Martin and Haurani also had secured a façade improvement matching grant from the Michigan Avenue Business Association. The money went towards second-floor art stained glass windows, exterior brickwork, a double door on Tillman and a new roof. Sweat equity from friends and family went towards plumbing, electrical work and plastering. “There are 50,000 pounds of plaster we put up on those walls,” Peterson says.

There’s still work to do, but Peterson and friends are able to host all manner of events in the space, which has fast become one of “the” places in Detroit to see art, hear music, dance and even play basketball. (A hoop installed in the gym located right off the ballroom is an irresistible draw to some event-goers, and has even prompted talks of a Bo House basketball league.) The rehearsal space/studio/living quarters/gallery has hosted a diverse line-up, including Odu Afrobeat Orchestra, Quintron, SSM, Blowfly, a screening of Blue Velvet, Ectomorph, Frank Pahl, Charles Gayle and Thollem McDonas. Peterson savors the McDonas show the most, calling him the “best improvising pianist that I’ve seen.”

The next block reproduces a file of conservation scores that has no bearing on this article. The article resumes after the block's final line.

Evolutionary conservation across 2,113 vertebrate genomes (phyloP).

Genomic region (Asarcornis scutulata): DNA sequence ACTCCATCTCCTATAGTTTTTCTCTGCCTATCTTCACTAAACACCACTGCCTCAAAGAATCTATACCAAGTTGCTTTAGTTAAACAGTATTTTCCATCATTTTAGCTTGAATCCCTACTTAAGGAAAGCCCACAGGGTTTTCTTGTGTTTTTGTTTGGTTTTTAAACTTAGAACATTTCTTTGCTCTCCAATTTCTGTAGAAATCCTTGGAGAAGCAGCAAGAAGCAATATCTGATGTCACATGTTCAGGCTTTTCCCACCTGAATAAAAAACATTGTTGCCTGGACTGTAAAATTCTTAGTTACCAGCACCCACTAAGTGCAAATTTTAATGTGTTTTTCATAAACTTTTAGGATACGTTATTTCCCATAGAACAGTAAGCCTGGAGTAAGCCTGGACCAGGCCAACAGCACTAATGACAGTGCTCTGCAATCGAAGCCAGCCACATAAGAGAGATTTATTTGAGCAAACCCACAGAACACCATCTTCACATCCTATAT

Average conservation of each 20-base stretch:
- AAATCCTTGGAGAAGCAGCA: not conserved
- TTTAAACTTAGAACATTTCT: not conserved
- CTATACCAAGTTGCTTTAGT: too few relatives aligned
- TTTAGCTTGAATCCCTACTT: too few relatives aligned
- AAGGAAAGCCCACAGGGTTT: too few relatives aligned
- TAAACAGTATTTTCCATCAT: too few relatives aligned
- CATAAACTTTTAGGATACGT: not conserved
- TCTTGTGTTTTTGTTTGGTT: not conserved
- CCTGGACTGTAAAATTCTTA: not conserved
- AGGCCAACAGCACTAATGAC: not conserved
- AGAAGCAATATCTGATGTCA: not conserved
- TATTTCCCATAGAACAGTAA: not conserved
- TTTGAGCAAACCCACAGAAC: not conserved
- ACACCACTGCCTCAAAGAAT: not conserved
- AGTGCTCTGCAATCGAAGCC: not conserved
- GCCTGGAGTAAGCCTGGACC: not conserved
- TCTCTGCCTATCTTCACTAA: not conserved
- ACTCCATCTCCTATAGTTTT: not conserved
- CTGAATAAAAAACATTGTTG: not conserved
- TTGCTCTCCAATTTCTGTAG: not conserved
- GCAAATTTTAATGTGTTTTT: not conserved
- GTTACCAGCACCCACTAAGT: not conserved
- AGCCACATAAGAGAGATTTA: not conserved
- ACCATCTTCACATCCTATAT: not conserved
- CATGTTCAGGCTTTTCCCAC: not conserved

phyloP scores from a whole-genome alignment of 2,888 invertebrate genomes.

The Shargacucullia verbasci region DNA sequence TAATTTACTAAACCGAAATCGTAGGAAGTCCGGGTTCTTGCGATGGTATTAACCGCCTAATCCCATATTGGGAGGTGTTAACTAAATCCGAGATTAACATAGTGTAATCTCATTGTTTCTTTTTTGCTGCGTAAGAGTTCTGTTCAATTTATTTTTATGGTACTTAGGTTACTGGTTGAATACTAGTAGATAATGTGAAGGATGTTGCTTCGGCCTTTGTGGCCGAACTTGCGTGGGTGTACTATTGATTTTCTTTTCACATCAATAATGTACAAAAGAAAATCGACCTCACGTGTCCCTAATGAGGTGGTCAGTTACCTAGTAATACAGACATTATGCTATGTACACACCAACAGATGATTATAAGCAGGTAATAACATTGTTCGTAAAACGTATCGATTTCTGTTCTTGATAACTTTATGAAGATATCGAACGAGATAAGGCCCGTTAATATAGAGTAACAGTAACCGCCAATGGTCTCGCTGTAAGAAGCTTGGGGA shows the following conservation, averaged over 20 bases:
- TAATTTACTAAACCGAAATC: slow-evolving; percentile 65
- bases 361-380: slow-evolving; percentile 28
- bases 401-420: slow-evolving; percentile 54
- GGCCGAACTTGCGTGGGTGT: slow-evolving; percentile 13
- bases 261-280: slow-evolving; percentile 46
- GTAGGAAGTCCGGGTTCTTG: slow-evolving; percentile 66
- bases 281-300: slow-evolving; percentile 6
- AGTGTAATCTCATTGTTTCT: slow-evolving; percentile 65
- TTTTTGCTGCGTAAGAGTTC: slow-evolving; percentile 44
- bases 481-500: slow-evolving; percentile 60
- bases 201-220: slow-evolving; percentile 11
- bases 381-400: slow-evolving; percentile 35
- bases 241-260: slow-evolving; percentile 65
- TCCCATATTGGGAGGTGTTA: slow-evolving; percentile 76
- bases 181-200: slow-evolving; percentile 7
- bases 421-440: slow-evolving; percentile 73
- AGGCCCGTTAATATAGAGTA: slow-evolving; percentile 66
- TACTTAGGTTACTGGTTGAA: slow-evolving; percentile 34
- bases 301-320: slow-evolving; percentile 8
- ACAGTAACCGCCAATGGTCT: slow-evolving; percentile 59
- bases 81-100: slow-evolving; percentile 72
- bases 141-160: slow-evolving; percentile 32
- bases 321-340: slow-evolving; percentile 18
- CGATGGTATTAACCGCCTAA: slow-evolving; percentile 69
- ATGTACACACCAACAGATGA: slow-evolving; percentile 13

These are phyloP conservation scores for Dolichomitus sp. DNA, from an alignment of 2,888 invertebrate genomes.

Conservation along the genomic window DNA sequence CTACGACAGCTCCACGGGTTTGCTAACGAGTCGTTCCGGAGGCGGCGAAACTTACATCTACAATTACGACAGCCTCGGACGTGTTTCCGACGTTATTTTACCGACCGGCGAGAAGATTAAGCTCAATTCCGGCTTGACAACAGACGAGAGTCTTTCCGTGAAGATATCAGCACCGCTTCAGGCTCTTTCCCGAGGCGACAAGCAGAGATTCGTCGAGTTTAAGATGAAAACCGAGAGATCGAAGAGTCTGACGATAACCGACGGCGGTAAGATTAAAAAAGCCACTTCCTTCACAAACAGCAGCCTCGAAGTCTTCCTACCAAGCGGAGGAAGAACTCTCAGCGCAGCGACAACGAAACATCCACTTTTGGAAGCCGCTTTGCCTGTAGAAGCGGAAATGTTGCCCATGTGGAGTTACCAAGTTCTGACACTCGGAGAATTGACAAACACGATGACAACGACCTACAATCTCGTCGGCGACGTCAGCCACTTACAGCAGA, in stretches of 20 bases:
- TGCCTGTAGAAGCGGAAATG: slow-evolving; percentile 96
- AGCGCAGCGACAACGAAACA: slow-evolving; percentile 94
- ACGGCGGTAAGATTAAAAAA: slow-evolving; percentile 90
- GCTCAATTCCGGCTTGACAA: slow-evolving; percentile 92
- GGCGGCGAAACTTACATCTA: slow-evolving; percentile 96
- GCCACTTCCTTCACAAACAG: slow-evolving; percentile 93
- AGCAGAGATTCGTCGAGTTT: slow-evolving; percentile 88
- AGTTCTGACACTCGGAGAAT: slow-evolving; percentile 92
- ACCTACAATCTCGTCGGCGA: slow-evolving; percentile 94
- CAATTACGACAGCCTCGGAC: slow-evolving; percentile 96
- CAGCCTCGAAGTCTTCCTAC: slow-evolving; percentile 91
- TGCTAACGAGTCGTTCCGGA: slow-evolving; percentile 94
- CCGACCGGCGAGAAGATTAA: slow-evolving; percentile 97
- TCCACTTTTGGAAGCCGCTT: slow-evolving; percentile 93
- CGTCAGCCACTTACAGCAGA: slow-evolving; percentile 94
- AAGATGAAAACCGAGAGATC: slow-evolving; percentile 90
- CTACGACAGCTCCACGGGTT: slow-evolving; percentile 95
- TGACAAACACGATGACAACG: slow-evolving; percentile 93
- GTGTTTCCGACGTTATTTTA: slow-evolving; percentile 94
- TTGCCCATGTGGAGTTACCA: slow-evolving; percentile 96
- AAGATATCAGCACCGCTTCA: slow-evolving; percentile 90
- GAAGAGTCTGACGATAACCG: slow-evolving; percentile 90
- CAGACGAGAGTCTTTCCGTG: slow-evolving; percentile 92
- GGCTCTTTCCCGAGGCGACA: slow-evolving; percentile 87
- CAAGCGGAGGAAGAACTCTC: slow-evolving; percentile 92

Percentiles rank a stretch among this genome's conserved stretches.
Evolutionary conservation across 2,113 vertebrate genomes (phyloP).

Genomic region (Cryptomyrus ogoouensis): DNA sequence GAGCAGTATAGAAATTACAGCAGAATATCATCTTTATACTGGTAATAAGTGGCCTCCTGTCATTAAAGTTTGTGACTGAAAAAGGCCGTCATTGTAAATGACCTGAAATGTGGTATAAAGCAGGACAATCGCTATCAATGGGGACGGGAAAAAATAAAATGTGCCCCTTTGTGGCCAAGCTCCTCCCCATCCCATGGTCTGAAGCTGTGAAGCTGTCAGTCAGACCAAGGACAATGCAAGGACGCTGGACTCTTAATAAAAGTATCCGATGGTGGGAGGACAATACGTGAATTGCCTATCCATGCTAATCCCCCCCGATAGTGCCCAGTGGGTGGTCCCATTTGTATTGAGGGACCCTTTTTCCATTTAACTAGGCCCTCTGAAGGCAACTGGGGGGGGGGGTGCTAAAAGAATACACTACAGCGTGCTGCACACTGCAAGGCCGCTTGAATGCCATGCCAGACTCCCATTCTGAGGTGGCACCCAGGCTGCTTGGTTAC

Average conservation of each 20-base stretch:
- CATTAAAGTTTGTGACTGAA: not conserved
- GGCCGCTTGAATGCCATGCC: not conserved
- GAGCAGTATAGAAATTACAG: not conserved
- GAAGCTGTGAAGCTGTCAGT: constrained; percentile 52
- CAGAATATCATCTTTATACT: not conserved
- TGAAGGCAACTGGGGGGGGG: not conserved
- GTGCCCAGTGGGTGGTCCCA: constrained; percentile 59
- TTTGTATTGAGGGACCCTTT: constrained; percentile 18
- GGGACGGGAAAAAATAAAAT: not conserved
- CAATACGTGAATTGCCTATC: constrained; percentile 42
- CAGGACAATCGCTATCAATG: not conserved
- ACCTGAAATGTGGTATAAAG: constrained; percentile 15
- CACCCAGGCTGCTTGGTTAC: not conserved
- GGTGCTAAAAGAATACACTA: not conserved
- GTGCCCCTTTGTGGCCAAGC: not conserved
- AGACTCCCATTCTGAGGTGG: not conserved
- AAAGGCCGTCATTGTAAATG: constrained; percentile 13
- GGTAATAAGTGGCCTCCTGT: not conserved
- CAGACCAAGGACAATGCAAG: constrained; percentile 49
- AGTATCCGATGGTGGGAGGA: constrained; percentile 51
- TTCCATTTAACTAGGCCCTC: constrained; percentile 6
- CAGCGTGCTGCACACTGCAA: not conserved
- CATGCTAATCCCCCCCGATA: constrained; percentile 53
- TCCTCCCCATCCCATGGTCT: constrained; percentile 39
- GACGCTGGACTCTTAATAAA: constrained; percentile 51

It is to this type of polyphonic, discordant, non-mainstream music that Peterson wants to give a home. “I feel like there’s a lack of venues in the city that consistently support creative artists,” he says. “We’re trying to build Southeastern Michigan’s scene by making this stuff affordable to all segments of the community.”

Bo House events